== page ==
By Mary Bellis
Canadian-born Reginald Fessenden had been trained as an electrician. So when Edison wanted to make him a chemist, Reginald Fessenden protested. Edison replied, "I have had a lot of chemists . . . but none of them can get results." Reginald Fessenden turned out to be an excellent chemist, working with insulation for electrical wires. He left the West Orange lab around 1889 and patented several inventions of his own, including patents for telephony and telegraphy. In 1906, Reginald Fessenden became the first person to broadcast words and music over radio waves.
- Extracts From National Capitol Commission of Canada;
Canadian, Reginald Fessenden is best known for his invention of the modulation of radio waves and the fathometer. Fessenden worked as as a chemist for Thomas Edison during the 1880s and later for Westinghouse. Reginald Fessenden started his own company where he invented the modulation of radio waves, the "heterodyne principle" which allowed the reception and transmission on the same aerial without interference. On Christmas Eve, 1906, ships off the Atlantic coast with Fessenden-designed equipment broadcast the first trans-Atlantic voice transmission. Fessenden held over 500 patents and won Scientific American's Gold Medal in 1929 for the fathometer, which could measure the depth of water beneath a ship's keel.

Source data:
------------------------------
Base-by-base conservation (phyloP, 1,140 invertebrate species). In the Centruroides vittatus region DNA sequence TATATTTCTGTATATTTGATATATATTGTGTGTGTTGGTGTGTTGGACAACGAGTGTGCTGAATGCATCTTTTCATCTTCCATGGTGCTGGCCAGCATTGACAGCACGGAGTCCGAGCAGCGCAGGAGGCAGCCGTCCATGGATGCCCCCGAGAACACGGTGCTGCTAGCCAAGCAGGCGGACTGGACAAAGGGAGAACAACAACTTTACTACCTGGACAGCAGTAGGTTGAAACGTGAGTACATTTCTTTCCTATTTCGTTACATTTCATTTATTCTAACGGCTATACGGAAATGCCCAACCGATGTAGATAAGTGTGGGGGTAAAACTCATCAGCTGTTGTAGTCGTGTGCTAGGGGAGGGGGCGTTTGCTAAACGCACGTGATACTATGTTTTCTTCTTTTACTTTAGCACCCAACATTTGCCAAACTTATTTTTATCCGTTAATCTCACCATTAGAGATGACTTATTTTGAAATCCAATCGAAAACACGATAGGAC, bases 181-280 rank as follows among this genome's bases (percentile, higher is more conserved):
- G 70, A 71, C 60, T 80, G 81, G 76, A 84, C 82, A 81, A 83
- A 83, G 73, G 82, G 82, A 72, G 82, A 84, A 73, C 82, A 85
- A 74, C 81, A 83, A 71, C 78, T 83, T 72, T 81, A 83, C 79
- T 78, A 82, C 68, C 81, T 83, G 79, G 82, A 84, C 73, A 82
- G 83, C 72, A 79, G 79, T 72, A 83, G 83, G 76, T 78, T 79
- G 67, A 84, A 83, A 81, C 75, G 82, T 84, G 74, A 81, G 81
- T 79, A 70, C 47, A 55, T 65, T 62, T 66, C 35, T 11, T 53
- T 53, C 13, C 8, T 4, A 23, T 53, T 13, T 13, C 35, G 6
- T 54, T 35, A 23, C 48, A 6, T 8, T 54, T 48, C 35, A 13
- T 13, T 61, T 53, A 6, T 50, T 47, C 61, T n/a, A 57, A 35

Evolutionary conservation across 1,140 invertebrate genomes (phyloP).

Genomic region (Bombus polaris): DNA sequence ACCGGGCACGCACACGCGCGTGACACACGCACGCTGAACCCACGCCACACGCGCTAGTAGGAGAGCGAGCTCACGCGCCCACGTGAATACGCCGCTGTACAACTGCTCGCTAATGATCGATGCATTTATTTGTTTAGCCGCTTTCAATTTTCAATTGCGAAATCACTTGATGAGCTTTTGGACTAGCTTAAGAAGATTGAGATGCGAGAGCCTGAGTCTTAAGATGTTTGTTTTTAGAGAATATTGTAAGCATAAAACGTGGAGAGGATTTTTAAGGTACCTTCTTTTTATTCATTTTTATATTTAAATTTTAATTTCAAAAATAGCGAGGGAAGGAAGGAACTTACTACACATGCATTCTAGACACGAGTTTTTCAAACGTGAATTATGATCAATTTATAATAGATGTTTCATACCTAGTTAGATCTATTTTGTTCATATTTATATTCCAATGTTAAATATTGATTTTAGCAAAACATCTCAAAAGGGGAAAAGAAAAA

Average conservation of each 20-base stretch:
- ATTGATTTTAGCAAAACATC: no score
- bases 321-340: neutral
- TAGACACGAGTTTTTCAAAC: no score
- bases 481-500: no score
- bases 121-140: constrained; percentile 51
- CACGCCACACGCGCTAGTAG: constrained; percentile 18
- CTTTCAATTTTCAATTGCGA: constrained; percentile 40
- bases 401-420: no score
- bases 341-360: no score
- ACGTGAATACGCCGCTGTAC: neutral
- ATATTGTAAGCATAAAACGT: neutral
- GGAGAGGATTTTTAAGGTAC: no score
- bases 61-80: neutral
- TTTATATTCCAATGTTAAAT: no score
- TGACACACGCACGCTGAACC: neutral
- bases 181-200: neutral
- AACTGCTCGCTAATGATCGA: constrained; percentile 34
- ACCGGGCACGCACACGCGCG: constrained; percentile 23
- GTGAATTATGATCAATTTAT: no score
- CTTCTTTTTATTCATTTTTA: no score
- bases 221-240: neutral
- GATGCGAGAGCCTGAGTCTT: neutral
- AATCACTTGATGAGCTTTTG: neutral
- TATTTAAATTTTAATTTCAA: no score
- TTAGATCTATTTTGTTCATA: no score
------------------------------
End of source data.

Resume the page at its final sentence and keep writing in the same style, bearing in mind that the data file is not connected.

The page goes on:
At the end of the 19th century, people communicated by radio using Morse code - sputtering dots and dashes that trained radio operators could decode into a message. A Canadian inventor, Reginald Fessenden, changed all that. In 1900 he transmitted the world's first voice message. It took six years for Reginald Fessenden to refine his invention but on Christmas Eve, 1906, Reginald Fessenden made the first radio broadcast in history. In the 1920s, vessels of all sizes were using Fessenden's "depth sounding" technology. Thomas Edison invented the first commercial light bulb. But Reginald Fessenden re-invented the light bulb and did it better.
"December 23, 1900...This afternoon, here at Cobb Island, intelligible speech by electromagnetic waves has for the first time in the world's history been transmitted."
Fessenden A Voice in the Air
Reginald Fessenden, the Canadian inventor of radio telephony.
Forgotten Canadian - Reginald Fessenden
Few people shared Reginald Fessenden's belief that broadcasting voices was possible.
Reginald Fessenden is known for discovering amplitude modulation (AM) radio and explaining its scientific principles.
First Broadcast of Reginald Fessenden
News about the Reginald Fessenden's first broadcast.
History of Radio
Ancient radios - radio (high-frequency alternator) - the first radio broadcast.